Currently, there are 50 individuals living within the Service Support Area. 100% of occupants were chronically homeless in San Rafael and 14 are now receiving case management support. Marin County Health and Human Services has confirmed that having individuals in a safe place where their social worker can work with them is already getting people moved into housing options. In the last month, eight individuals have been placed into housing including moves to Project Roomkey hotel rooms, the Homeward Bound run emergency shelter (which will ultimately be 44 new permanent supportive housing units), and through the housing voucher process. 

San Rafael continues to be a countywide leader in the development of new housing options for people experiencing homelessness. This includes: 

  • City Council allocated $1.3M in funding to support the County’s purchase of 3301 Kerner Boulevard through the State’s Project Homekey initiative. (which will create 44 units of permanent supportive housing) 
  • · City Council authorized up to $260,000 in funding for additional social workers to help in housing placement and directed staff to continue to vet the idea of a safe sleeping pilot.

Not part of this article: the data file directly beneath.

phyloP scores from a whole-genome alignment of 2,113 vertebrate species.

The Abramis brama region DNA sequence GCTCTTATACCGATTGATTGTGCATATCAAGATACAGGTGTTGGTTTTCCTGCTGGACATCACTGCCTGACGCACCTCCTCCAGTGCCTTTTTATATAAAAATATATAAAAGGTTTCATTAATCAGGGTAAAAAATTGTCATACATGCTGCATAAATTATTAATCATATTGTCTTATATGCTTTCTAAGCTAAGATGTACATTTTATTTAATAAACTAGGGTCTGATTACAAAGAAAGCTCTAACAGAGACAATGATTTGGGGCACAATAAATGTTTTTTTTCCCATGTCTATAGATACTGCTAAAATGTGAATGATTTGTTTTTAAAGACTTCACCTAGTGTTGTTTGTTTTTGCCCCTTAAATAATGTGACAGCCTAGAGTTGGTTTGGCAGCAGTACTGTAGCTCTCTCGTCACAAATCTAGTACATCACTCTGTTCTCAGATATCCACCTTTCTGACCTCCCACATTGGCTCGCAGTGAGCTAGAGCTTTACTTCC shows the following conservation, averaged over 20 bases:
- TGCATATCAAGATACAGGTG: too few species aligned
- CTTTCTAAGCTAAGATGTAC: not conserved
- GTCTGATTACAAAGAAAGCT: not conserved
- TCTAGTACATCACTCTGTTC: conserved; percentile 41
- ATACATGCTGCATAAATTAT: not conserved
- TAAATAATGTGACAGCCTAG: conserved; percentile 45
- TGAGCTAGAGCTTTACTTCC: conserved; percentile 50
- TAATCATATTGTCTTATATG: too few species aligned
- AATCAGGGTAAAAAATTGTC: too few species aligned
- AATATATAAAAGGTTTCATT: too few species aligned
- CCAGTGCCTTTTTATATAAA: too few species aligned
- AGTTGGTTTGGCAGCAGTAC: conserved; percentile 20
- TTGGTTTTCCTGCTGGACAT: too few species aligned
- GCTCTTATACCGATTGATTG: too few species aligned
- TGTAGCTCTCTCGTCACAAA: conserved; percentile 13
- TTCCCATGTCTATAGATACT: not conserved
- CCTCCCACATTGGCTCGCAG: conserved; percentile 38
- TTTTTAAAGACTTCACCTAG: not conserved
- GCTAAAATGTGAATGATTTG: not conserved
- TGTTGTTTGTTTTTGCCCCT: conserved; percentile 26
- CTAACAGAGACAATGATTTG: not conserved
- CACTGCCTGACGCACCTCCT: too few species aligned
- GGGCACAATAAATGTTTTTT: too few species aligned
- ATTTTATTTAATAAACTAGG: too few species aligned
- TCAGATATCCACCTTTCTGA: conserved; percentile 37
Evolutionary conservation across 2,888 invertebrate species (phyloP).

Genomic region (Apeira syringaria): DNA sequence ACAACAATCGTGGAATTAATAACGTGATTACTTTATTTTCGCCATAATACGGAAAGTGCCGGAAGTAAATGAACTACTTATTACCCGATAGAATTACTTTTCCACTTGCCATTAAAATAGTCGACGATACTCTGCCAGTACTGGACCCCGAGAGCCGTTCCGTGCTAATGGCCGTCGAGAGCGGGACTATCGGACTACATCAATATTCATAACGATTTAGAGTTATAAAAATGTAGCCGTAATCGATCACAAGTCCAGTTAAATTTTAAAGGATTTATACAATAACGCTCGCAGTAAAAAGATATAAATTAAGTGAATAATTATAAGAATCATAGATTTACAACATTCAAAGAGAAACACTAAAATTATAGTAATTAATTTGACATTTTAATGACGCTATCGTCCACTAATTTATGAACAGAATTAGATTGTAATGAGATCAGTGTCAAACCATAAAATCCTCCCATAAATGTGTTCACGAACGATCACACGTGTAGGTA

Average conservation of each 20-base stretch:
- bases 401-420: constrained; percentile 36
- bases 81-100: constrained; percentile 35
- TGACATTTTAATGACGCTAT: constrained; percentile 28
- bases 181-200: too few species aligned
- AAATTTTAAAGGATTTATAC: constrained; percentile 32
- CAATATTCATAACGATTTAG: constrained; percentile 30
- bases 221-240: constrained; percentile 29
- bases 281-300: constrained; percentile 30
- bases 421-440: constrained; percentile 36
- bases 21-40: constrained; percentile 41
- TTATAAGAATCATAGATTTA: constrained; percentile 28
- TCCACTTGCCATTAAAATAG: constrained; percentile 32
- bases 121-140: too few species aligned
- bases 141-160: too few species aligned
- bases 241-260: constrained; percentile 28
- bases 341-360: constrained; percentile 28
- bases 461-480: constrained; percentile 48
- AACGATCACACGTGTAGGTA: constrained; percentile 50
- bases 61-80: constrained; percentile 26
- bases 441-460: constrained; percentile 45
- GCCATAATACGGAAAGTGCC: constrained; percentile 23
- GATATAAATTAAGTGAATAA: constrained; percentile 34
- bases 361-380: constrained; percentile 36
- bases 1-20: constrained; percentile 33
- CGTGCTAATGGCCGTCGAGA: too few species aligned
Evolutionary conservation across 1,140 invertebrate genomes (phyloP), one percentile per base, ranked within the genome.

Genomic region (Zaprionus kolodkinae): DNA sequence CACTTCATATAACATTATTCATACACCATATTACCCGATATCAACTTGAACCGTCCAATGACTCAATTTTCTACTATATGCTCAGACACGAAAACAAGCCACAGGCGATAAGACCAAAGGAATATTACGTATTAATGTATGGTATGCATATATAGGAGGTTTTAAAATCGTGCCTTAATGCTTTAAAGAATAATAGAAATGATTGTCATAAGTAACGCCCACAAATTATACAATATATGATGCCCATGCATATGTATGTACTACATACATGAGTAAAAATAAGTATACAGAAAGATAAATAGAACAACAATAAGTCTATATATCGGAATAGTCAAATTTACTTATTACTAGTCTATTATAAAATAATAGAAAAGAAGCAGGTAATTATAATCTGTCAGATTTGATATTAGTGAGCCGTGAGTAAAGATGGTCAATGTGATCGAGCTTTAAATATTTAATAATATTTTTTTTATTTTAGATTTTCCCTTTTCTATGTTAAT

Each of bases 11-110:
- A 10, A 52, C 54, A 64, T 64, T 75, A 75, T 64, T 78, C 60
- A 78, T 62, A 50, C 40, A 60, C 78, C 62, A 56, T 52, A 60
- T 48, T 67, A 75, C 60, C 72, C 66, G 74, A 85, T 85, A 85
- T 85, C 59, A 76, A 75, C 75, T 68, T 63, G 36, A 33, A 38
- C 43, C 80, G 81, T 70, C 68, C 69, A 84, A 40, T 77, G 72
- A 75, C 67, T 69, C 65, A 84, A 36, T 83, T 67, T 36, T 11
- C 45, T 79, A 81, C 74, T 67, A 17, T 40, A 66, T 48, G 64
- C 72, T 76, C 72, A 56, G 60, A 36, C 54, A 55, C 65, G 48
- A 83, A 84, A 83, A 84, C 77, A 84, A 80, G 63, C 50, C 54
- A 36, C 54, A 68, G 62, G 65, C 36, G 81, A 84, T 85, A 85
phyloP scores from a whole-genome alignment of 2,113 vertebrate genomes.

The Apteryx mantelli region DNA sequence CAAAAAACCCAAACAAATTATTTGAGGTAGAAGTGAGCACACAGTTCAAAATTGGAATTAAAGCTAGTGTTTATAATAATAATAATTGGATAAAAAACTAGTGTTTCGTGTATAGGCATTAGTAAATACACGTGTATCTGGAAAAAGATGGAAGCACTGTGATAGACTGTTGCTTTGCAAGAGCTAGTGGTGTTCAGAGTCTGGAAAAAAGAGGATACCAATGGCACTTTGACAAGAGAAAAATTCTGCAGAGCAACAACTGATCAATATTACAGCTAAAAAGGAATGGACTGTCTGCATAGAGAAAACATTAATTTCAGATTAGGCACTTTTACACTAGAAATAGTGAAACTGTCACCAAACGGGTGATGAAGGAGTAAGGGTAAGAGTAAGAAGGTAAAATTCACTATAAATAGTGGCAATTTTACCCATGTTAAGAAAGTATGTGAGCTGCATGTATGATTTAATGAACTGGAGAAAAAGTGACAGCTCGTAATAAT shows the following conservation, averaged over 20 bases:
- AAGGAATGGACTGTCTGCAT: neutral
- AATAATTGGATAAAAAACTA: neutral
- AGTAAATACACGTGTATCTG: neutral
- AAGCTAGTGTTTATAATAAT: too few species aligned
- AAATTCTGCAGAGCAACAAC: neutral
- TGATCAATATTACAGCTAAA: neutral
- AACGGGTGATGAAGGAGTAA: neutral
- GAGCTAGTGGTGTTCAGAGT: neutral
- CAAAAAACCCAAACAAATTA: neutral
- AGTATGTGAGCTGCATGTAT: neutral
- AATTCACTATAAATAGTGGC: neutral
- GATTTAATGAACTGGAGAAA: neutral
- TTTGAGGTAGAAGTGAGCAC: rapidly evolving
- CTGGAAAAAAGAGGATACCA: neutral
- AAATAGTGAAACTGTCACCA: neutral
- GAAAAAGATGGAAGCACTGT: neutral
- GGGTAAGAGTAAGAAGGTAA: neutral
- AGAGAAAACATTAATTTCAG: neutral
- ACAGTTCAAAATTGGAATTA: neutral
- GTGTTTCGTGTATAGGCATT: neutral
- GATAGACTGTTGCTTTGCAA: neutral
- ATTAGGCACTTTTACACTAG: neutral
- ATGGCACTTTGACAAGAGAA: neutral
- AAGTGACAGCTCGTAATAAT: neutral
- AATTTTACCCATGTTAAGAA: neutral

• The County of Marin is leasing hotel rooms in San Rafael to provide interim shelter for people experiencing homelessness through the State’s Project Roomkey initiative. 

Project Roomkey is State of California initiative that has provided an estimated 15,600 motel and hotels rooms for people experiencing homelessness statewide and who were vulnerable to COVID-19 due to preexisting conditions, including over 140 here in Marin. 

What is Project Homekey? In June of 2021, the Governor announced “Project Homekey”, which set aside approximately $600 million for the acquisition of hotels, motels, and other existing buildings for both interim and permanent housing for people experiencing homelessness and who are vulnerable to COVID-19. 

The City Council approved roughly $260,000 in American Rescue Plan Act funds to go towards additional Case Workers through the County of Marin (also known as case managers) to help people take advantage of the housing vouchers made available through the federal stimulus program. These Case Workers are being hired and deployed in the City to help people resolve their homelessness.  

Why is there homelessness in San Rafael? From 2017 to 2019, 80% of counties in California witnessed increased in homelessness. However, Marin was not one of them. Over that same period of time, Marin County had a 7% overall decrease, a 28% decrease in chronic homelessness, and San Rafael saw a 30% decrease in unsheltered homelessness. 

Work remains, but our strategy is getting measurable results.